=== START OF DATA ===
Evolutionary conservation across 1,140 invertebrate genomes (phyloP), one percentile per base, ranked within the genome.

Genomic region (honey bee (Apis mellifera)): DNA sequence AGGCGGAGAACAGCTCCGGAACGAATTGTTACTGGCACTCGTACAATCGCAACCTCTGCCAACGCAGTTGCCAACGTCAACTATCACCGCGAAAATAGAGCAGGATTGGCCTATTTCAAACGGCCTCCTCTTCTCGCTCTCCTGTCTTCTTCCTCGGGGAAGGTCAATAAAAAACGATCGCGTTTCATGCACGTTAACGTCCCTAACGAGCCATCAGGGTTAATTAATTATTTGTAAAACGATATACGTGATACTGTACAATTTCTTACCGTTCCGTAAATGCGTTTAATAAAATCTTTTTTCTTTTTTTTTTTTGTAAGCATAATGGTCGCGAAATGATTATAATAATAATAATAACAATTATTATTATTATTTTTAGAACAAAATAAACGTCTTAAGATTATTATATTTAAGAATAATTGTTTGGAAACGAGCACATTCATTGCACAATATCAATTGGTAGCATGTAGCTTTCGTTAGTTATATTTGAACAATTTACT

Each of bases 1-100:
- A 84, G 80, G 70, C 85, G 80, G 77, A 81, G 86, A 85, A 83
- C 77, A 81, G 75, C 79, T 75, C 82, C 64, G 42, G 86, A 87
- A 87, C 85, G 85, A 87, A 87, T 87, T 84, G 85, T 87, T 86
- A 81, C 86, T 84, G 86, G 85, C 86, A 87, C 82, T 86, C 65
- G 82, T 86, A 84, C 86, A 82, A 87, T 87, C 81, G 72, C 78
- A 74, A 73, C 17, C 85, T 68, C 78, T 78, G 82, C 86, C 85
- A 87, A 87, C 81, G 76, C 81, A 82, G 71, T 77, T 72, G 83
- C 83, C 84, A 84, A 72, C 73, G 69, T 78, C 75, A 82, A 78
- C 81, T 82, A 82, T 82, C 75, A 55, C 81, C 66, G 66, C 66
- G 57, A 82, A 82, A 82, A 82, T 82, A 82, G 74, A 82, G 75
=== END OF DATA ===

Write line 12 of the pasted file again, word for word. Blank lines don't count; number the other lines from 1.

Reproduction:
- C 81, T 82, A 82, T 82, C 75, A 55, C 81, C 66, G 66, C 66